Potential laws will make college more accessible

Potential laws will make college more accessible

Staff Editorial

   One of the biggest concerns high school students, especially seniors, have is how to pay for college. This question is even more pressing for New Jersey students since publicly-funded colleges and universities in the state have some of the highest tuition in the country. Fortunately, the State Assembly has passed a set of bills that has the potential to significantly cut the costs of obtaining a degree at a state college.

   Bills such as A668, A2801 and A2807, if signed into law, would change New Jersey’s institutions of higher learning for the better. One of the main goals of the State Assembly is to make earning a degree in the state of New Jersey more affordable and attainable. The State Assembly’s actions to reduce financial pressure on college students and their families should be supported and commended.

   If passed, bill A2807 (“the freeze bill”) would prohibit colleges from raising undergraduate tuition if the undergrad takes more than four years to earn a degree. A related piece of legislation, bill A668 (“shopping-sheet bill”), makes colleges provide applicants with a financial aid “shopping sheet” as part of the school’s financial aid offer. This sheet would display clear information about loan options, estimated debt, and costs about the college they’re applying to. Lastly, bill A2801 (credit bill) institutes a state limit of 120 credit hours for four-year schools and 60 credit hours for two-year schools.

   Proposing regulation on public institutions of higher education is a big step for the New Jersey Assembly. Some universities believe that the state government does not have the right to impose. E.J. Miranda, a spokesperson from Rutgers, said that “the freeze bill” would have “unintended consequences,” such as a higher tuition for incoming college freshmen. Even if this is true, the bill would be tremendously beneficial for students who change majors in their junior year or later and must spend more than four years in college to complete their degree.

   At this point, debt is nearly unavoidable: students who drop out and students who graduate both incur thousands in debt. Sixty-six percent of graduates from public colleges had student loans. Given the potential of the bills becoming law, reversing the statistics of students leaving college is one of the Assembly’s goals. At least with “the shopping-sheet bill,” applicants could do a further review of their options when choosing between schools to attend. If “the freeze bill” were passed then it would save students money after they graduate.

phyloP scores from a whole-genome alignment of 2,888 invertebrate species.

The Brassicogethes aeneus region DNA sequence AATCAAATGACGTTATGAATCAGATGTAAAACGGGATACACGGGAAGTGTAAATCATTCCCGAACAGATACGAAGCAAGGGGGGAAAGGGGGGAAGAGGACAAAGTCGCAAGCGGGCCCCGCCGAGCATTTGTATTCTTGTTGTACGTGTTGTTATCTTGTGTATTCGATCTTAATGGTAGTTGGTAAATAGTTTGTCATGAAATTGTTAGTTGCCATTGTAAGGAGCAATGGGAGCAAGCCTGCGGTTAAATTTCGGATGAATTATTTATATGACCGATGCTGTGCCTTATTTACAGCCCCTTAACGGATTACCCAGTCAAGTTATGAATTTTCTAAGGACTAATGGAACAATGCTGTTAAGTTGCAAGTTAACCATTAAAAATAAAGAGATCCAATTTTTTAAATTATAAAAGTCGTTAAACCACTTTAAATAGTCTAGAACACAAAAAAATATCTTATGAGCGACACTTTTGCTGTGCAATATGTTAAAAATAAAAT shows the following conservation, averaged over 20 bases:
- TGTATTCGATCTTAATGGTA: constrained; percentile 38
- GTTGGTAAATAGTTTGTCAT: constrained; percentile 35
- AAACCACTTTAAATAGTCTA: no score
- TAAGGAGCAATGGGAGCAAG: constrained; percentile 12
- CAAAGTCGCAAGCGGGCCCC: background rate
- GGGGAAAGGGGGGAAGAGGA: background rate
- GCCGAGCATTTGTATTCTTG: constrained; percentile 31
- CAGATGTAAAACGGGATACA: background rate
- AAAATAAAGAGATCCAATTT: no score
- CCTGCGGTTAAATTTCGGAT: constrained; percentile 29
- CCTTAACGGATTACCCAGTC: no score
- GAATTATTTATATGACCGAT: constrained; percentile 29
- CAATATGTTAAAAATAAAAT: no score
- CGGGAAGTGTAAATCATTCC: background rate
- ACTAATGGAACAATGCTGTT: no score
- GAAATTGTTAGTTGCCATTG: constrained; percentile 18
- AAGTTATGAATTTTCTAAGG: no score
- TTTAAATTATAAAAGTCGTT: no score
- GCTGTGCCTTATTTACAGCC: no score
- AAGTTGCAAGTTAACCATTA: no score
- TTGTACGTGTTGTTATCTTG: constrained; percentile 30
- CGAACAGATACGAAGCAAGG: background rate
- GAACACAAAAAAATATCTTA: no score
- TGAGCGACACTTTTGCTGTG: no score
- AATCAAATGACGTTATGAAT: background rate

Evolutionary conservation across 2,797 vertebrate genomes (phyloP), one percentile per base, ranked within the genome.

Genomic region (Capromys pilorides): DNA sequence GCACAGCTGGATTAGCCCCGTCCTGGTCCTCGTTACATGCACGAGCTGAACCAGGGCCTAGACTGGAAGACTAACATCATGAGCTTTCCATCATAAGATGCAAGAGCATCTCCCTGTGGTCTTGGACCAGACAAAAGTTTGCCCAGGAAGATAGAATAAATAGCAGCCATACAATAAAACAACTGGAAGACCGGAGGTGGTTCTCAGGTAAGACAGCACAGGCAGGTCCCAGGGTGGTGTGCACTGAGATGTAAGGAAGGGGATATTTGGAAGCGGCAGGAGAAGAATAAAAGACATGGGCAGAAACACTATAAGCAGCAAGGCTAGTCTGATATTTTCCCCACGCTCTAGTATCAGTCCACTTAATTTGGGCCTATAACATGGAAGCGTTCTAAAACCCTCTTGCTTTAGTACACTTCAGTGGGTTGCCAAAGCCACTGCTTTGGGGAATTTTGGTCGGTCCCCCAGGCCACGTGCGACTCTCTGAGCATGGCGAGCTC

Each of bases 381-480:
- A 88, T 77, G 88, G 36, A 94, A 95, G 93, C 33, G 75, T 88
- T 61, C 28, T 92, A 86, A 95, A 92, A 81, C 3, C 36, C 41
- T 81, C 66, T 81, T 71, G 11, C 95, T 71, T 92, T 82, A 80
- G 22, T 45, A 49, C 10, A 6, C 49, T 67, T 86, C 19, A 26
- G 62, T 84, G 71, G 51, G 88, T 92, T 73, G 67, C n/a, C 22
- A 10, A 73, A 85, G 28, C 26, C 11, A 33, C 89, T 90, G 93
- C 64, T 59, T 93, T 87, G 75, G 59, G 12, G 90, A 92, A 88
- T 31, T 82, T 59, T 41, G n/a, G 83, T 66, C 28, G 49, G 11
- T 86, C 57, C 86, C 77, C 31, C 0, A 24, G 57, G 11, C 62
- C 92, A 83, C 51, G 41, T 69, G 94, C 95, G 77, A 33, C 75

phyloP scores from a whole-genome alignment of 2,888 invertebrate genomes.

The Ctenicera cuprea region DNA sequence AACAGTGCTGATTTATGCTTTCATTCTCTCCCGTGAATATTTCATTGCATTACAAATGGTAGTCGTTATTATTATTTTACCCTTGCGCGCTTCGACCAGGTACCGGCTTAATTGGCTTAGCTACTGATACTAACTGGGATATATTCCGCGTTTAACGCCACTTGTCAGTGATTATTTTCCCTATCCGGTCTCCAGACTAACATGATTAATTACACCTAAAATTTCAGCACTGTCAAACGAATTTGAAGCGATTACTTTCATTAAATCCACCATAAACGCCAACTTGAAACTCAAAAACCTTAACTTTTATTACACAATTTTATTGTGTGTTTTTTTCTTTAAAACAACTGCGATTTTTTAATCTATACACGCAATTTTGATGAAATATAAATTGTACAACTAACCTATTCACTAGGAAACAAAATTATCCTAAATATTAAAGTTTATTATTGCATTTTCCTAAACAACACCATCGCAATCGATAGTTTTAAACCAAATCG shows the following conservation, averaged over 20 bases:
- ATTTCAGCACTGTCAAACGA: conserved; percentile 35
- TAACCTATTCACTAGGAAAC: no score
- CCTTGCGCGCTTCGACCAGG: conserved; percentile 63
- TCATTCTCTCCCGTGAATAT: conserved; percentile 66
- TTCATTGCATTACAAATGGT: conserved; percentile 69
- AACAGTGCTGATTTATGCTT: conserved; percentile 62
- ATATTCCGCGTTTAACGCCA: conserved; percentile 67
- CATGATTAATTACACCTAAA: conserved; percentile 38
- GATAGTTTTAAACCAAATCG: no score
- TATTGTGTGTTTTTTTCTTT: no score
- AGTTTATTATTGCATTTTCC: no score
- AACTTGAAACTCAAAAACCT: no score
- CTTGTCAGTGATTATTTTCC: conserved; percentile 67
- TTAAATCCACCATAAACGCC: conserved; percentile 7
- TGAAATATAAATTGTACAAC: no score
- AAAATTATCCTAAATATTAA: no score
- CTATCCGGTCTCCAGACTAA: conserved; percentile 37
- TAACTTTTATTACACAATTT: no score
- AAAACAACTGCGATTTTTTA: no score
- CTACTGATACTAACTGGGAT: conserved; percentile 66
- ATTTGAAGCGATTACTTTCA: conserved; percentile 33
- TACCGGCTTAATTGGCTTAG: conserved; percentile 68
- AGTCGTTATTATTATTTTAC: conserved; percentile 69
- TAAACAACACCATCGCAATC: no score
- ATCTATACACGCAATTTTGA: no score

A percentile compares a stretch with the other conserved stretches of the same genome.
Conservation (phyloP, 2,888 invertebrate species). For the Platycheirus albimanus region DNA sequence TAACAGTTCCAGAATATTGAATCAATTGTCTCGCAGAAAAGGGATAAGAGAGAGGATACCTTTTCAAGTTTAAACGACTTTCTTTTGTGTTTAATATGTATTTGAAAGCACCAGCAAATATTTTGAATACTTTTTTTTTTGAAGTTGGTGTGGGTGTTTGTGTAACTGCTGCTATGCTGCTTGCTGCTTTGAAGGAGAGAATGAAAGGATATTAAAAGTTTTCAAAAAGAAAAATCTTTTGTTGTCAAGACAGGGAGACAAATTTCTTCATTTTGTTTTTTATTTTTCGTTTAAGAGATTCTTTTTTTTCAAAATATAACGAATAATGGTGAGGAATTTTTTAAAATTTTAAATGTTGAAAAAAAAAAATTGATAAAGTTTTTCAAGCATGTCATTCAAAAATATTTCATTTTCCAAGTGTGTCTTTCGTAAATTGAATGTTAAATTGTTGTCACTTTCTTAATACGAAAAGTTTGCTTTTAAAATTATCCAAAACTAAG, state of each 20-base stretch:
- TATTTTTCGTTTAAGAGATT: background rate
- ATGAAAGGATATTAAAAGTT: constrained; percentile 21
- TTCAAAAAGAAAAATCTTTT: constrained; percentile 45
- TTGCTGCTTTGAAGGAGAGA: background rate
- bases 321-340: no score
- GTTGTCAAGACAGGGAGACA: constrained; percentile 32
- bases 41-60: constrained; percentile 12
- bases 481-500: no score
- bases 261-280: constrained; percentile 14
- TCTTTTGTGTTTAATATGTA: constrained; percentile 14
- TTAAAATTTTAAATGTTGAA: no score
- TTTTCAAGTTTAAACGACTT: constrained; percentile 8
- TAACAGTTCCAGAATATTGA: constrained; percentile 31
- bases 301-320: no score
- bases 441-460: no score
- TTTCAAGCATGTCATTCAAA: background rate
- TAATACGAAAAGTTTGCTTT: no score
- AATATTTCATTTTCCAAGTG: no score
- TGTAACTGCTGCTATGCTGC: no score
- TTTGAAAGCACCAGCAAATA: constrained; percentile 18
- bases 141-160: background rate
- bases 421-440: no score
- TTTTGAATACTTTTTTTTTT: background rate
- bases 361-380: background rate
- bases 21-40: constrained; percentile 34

The national student loan debt, which is $1 trillion, surpasses the national credit card debt. In the past six years, an estimated 33,000 students dropped out of institutions of higher education without degrees.

   Not only are low income college students more likely to drop out, but many other students —regardless of socioeconomic income—prefer out-of-state colleges. This is a phenomenon known as the “Jersey brain drain.”

   “Colleges have complained too long of the Jersey brain drain, and “the freeze bill” would be an incentive for Jersey kids to stay here,” said Joseph Cryan (D), an Assemblyman who is one of the primary sponsors of “the freeze bill.”  “A2807 will provide incentives for students to finish more quickly.”

   Despite the fact that neither these bills nor any current law tells colleges how much they should charge, they provide a step in the right direction. The possible shopping sheet from bill A668 could help determine the cheaper and most financially sound school for the applicant. The freeze bill can give students who won’t graduate in the standard four-year period security from tuition spike in their additional years.

   These pieces of legislation will only become law if they pass the State Senate and are signed by Gov. Christie. The Fanscotian implores both the Governor and all State Senators to support all of these bills. The cost of higher education is a pressing issue all over the nation, and particularly so in New Jersey. These bills will make higher education more accessible to the people of New Jersey, and will leave graduates in a better state of financial security for years to come.